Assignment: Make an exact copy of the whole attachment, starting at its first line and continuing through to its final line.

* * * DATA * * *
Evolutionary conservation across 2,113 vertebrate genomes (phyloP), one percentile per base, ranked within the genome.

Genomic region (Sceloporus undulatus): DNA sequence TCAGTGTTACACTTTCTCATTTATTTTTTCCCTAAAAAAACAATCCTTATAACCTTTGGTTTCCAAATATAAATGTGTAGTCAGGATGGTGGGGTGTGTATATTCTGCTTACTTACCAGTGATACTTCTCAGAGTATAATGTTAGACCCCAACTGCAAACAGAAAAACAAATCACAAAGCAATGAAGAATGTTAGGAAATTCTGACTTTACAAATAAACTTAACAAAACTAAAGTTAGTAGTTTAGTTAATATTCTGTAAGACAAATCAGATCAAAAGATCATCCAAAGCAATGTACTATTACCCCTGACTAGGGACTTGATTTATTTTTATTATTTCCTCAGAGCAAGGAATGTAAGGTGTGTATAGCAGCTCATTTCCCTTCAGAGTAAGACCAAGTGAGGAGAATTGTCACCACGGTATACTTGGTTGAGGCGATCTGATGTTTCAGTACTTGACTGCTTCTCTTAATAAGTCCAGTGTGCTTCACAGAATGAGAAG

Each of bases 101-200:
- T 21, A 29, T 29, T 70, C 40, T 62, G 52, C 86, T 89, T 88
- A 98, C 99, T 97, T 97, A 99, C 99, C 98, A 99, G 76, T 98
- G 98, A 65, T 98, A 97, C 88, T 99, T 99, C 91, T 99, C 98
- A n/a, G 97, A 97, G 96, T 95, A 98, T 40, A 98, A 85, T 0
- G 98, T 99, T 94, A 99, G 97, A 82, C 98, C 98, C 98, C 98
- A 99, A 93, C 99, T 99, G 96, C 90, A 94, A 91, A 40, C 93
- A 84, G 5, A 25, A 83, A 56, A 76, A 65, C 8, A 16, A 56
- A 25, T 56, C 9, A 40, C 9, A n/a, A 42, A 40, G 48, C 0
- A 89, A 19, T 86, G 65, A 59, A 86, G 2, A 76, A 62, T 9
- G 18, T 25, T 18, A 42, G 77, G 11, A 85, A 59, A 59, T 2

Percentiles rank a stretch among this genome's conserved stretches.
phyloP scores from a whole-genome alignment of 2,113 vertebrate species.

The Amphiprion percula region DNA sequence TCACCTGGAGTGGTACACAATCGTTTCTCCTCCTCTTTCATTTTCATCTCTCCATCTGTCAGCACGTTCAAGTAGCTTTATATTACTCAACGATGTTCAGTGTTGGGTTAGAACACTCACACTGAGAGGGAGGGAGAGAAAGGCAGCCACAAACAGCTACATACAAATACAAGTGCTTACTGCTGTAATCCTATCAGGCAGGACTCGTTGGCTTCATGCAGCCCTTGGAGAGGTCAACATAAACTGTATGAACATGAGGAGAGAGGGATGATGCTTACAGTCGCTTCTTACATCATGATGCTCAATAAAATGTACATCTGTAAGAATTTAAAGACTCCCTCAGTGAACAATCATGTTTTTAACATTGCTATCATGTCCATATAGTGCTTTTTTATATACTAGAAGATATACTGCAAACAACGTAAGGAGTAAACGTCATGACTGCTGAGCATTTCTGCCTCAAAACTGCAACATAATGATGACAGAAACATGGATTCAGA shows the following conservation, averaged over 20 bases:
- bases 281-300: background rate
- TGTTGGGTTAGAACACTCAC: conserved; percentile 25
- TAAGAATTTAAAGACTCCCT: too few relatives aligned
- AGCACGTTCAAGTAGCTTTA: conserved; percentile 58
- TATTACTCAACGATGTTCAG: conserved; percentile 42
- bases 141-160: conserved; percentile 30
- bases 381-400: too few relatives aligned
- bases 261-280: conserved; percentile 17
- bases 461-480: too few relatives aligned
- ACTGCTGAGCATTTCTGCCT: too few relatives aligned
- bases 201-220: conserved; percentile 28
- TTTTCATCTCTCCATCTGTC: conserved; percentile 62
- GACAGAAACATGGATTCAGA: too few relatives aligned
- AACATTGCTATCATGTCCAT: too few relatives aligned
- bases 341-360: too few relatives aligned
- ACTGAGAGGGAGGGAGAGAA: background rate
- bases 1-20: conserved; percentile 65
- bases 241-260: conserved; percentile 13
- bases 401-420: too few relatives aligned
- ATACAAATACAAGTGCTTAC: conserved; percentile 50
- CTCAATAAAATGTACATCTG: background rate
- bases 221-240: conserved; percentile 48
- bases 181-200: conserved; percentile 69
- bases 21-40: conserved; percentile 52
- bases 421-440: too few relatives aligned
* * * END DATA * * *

Evolutionary conservation across 2,113 vertebrate genomes (phyloP), one percentile per base, ranked within the genome.

Genomic region (Sceloporus undulatus): DNA sequence TCAGTGTTACACTTTCTCATTTATTTTTTCCCTAAAAAAACAATCCTTATAACCTTTGGTTTCCAAATATAAATGTGTAGTCAGGATGGTGGGGTGTGTATATTCTGCTTACTTACCAGTGATACTTCTCAGAGTATAATGTTAGACCCCAACTGCAAACAGAAAAACAAATCACAAAGCAATGAAGAATGTTAGGAAATTCTGACTTTACAAATAAACTTAACAAAACTAAAGTTAGTAGTTTAGTTAATATTCTGTAAGACAAATCAGATCAAAAGATCATCCAAAGCAATGTACTATTACCCCTGACTAGGGACTTGATTTATTTTTATTATTTCCTCAGAGCAAGGAATGTAAGGTGTGTATAGCAGCTCATTTCCCTTCAGAGTAAGACCAAGTGAGGAGAATTGTCACCACGGTATACTTGGTTGAGGCGATCTGATGTTTCAGTACTTGACTGCTTCTCTTAATAAGTCCAGTGTGCTTCACAGAATGAGAAG

Each of bases 101-200:
- T 21, A 29, T 29, T 70, C 40, T 62, G 52, C 86, T 89, T 88
- A 98, C 99, T 97, T 97, A 99, C 99, C 98, A 99, G 76, T 98
- G 98, A 65, T 98, A 97, C 88, T 99, T 99, C 91, T 99, C 98
- A n/a, G 97, A 97, G 96, T 95, A 98, T 40, A 98, A 85, T 0
- G 98, T 99, T 94, A 99, G 97, A 82, C 98, C 98, C 98, C 98
- A 99, A 93, C 99, T 99, G 96, C 90, A 94, A 91, A 40, C 93
- A 84, G 5, A 25, A 83, A 56, A 76, A 65, C 8, A 16, A 56
- A 25, T 56, C 9, A 40, C 9, A n/a, A 42, A 40, G 48, C 0
- A 89, A 19, T 86, G 65, A 59, A 86, G 2, A 76, A 62, T 9
- G 18, T 25, T 18, A 42, G 77, G 11, A 85, A 59, A 59, T 2

Percentiles rank a stretch among this genome's conserved stretches.
phyloP scores from a whole-genome alignment of 2,113 vertebrate species.

The Amphiprion percula region DNA sequence TCACCTGGAGTGGTACACAATCGTTTCTCCTCCTCTTTCATTTTCATCTCTCCATCTGTCAGCACGTTCAAGTAGCTTTATATTACTCAACGATGTTCAGTGTTGGGTTAGAACACTCACACTGAGAGGGAGGGAGAGAAAGGCAGCCACAAACAGCTACATACAAATACAAGTGCTTACTGCTGTAATCCTATCAGGCAGGACTCGTTGGCTTCATGCAGCCCTTGGAGAGGTCAACATAAACTGTATGAACATGAGGAGAGAGGGATGATGCTTACAGTCGCTTCTTACATCATGATGCTCAATAAAATGTACATCTGTAAGAATTTAAAGACTCCCTCAGTGAACAATCATGTTTTTAACATTGCTATCATGTCCATATAGTGCTTTTTTATATACTAGAAGATATACTGCAAACAACGTAAGGAGTAAACGTCATGACTGCTGAGCATTTCTGCCTCAAAACTGCAACATAATGATGACAGAAACATGGATTCAGA shows the following conservation, averaged over 20 bases:
- bases 281-300: background rate
- TGTTGGGTTAGAACACTCAC: conserved; percentile 25
- TAAGAATTTAAAGACTCCCT: too few relatives aligned
- AGCACGTTCAAGTAGCTTTA: conserved; percentile 58
- TATTACTCAACGATGTTCAG: conserved; percentile 42
- bases 141-160: conserved; percentile 30
- bases 381-400: too few relatives aligned
- bases 261-280: conserved; percentile 17
- bases 461-480: too few relatives aligned
- ACTGCTGAGCATTTCTGCCT: too few relatives aligned
- bases 201-220: conserved; percentile 28
- TTTTCATCTCTCCATCTGTC: conserved; percentile 62
- GACAGAAACATGGATTCAGA: too few relatives aligned
- AACATTGCTATCATGTCCAT: too few relatives aligned
- bases 341-360: too few relatives aligned
- ACTGAGAGGGAGGGAGAGAA: background rate
- bases 1-20: conserved; percentile 65
- bases 241-260: conserved; percentile 13
- bases 401-420: too few relatives aligned
- ATACAAATACAAGTGCTTAC: conserved; percentile 50
- CTCAATAAAATGTACATCTG: background rate
- bases 221-240: conserved; percentile 48
- bases 181-200: conserved; percentile 69
- bases 21-40: conserved; percentile 52
- bases 421-440: too few relatives aligned